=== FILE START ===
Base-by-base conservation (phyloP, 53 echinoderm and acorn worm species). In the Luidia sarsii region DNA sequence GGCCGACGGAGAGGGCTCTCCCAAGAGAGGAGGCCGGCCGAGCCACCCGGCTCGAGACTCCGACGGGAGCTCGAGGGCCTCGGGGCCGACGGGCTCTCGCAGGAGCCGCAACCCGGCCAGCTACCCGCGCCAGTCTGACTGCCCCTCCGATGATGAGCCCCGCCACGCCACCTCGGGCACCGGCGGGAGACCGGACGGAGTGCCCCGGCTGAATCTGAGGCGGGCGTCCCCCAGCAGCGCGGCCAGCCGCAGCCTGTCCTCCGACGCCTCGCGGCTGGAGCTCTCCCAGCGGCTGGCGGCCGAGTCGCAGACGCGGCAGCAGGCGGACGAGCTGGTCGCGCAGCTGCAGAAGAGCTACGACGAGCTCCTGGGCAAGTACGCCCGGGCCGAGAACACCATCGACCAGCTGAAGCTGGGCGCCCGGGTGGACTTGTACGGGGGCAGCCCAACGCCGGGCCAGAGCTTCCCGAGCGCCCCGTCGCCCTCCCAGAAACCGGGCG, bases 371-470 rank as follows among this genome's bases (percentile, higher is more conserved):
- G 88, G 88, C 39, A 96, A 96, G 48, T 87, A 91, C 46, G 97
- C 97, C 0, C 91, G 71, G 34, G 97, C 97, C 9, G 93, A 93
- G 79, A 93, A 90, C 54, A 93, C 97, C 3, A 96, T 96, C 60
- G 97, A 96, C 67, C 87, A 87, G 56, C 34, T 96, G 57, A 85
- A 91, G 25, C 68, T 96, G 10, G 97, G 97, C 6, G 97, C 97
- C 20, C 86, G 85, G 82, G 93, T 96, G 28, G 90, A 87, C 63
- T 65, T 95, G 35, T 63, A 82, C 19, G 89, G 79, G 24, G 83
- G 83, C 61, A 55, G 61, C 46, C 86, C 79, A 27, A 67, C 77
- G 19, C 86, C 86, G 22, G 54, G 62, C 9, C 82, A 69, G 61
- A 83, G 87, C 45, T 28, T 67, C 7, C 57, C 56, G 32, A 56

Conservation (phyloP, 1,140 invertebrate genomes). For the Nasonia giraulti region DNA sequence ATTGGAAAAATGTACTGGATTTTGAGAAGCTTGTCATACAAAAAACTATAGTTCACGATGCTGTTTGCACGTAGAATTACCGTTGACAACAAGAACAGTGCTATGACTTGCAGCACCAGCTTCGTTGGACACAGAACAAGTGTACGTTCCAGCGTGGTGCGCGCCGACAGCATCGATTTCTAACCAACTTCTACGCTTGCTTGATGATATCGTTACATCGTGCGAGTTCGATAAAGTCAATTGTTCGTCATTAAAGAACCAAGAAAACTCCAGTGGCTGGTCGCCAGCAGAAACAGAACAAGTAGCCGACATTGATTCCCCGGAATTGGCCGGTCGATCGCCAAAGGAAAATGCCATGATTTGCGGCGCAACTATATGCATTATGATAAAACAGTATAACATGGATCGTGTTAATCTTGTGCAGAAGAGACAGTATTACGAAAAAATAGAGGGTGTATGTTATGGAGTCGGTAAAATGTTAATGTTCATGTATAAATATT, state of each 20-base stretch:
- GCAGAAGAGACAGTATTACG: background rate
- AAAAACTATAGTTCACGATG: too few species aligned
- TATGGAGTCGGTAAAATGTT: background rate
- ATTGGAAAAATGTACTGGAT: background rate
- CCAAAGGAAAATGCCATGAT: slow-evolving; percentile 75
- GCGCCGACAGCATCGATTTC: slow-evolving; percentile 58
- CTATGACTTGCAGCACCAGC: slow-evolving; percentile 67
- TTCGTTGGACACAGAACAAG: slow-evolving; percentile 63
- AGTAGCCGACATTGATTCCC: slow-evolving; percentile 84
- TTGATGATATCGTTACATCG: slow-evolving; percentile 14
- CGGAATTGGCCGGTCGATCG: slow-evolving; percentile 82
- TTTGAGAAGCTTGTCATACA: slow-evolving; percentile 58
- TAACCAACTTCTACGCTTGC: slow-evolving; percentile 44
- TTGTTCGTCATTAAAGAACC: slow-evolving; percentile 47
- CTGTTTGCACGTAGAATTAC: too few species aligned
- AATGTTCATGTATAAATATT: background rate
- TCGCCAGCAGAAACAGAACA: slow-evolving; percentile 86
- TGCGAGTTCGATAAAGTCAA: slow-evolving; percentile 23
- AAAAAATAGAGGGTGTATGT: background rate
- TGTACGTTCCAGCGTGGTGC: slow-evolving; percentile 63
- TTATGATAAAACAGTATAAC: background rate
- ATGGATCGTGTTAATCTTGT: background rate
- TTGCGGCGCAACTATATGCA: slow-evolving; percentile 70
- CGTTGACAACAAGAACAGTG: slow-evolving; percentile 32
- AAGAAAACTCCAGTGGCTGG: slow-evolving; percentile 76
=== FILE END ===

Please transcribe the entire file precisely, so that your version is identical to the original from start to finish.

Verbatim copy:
Base-by-base conservation (phyloP, 53 echinoderm and acorn worm species). In the Luidia sarsii region DNA sequence GGCCGACGGAGAGGGCTCTCCCAAGAGAGGAGGCCGGCCGAGCCACCCGGCTCGAGACTCCGACGGGAGCTCGAGGGCCTCGGGGCCGACGGGCTCTCGCAGGAGCCGCAACCCGGCCAGCTACCCGCGCCAGTCTGACTGCCCCTCCGATGATGAGCCCCGCCACGCCACCTCGGGCACCGGCGGGAGACCGGACGGAGTGCCCCGGCTGAATCTGAGGCGGGCGTCCCCCAGCAGCGCGGCCAGCCGCAGCCTGTCCTCCGACGCCTCGCGGCTGGAGCTCTCCCAGCGGCTGGCGGCCGAGTCGCAGACGCGGCAGCAGGCGGACGAGCTGGTCGCGCAGCTGCAGAAGAGCTACGACGAGCTCCTGGGCAAGTACGCCCGGGCCGAGAACACCATCGACCAGCTGAAGCTGGGCGCCCGGGTGGACTTGTACGGGGGCAGCCCAACGCCGGGCCAGAGCTTCCCGAGCGCCCCGTCGCCCTCCCAGAAACCGGGCG, bases 371-470 rank as follows among this genome's bases (percentile, higher is more conserved):
- G 88, G 88, C 39, A 96, A 96, G 48, T 87, A 91, C 46, G 97
- C 97, C 0, C 91, G 71, G 34, G 97, C 97, C 9, G 93, A 93
- G 79, A 93, A 90, C 54, A 93, C 97, C 3, A 96, T 96, C 60
- G 97, A 96, C 67, C 87, A 87, G 56, C 34, T 96, G 57, A 85
- A 91, G 25, C 68, T 96, G 10, G 97, G 97, C 6, G 97, C 97
- C 20, C 86, G 85, G 82, G 93, T 96, G 28, G 90, A 87, C 63
- T 65, T 95, G 35, T 63, A 82, C 19, G 89, G 79, G 24, G 83
- G 83, C 61, A 55, G 61, C 46, C 86, C 79, A 27, A 67, C 77
- G 19, C 86, C 86, G 22, G 54, G 62, C 9, C 82, A 69, G 61
- A 83, G 87, C 45, T 28, T 67, C 7, C 57, C 56, G 32, A 56

Conservation (phyloP, 1,140 invertebrate genomes). For the Nasonia giraulti region DNA sequence ATTGGAAAAATGTACTGGATTTTGAGAAGCTTGTCATACAAAAAACTATAGTTCACGATGCTGTTTGCACGTAGAATTACCGTTGACAACAAGAACAGTGCTATGACTTGCAGCACCAGCTTCGTTGGACACAGAACAAGTGTACGTTCCAGCGTGGTGCGCGCCGACAGCATCGATTTCTAACCAACTTCTACGCTTGCTTGATGATATCGTTACATCGTGCGAGTTCGATAAAGTCAATTGTTCGTCATTAAAGAACCAAGAAAACTCCAGTGGCTGGTCGCCAGCAGAAACAGAACAAGTAGCCGACATTGATTCCCCGGAATTGGCCGGTCGATCGCCAAAGGAAAATGCCATGATTTGCGGCGCAACTATATGCATTATGATAAAACAGTATAACATGGATCGTGTTAATCTTGTGCAGAAGAGACAGTATTACGAAAAAATAGAGGGTGTATGTTATGGAGTCGGTAAAATGTTAATGTTCATGTATAAATATT, state of each 20-base stretch:
- GCAGAAGAGACAGTATTACG: background rate
- AAAAACTATAGTTCACGATG: too few species aligned
- TATGGAGTCGGTAAAATGTT: background rate
- ATTGGAAAAATGTACTGGAT: background rate
- CCAAAGGAAAATGCCATGAT: slow-evolving; percentile 75
- GCGCCGACAGCATCGATTTC: slow-evolving; percentile 58
- CTATGACTTGCAGCACCAGC: slow-evolving; percentile 67
- TTCGTTGGACACAGAACAAG: slow-evolving; percentile 63
- AGTAGCCGACATTGATTCCC: slow-evolving; percentile 84
- TTGATGATATCGTTACATCG: slow-evolving; percentile 14
- CGGAATTGGCCGGTCGATCG: slow-evolving; percentile 82
- TTTGAGAAGCTTGTCATACA: slow-evolving; percentile 58
- TAACCAACTTCTACGCTTGC: slow-evolving; percentile 44
- TTGTTCGTCATTAAAGAACC: slow-evolving; percentile 47
- CTGTTTGCACGTAGAATTAC: too few species aligned
- AATGTTCATGTATAAATATT: background rate
- TCGCCAGCAGAAACAGAACA: slow-evolving; percentile 86
- TGCGAGTTCGATAAAGTCAA: slow-evolving; percentile 23
- AAAAAATAGAGGGTGTATGT: background rate
- TGTACGTTCCAGCGTGGTGC: slow-evolving; percentile 63
- TTATGATAAAACAGTATAAC: background rate
- ATGGATCGTGTTAATCTTGT: background rate
- TTGCGGCGCAACTATATGCA: slow-evolving; percentile 70
- CGTTGACAACAAGAACAGTG: slow-evolving; percentile 32
- AAGAAAACTCCAGTGGCTGG: slow-evolving; percentile 76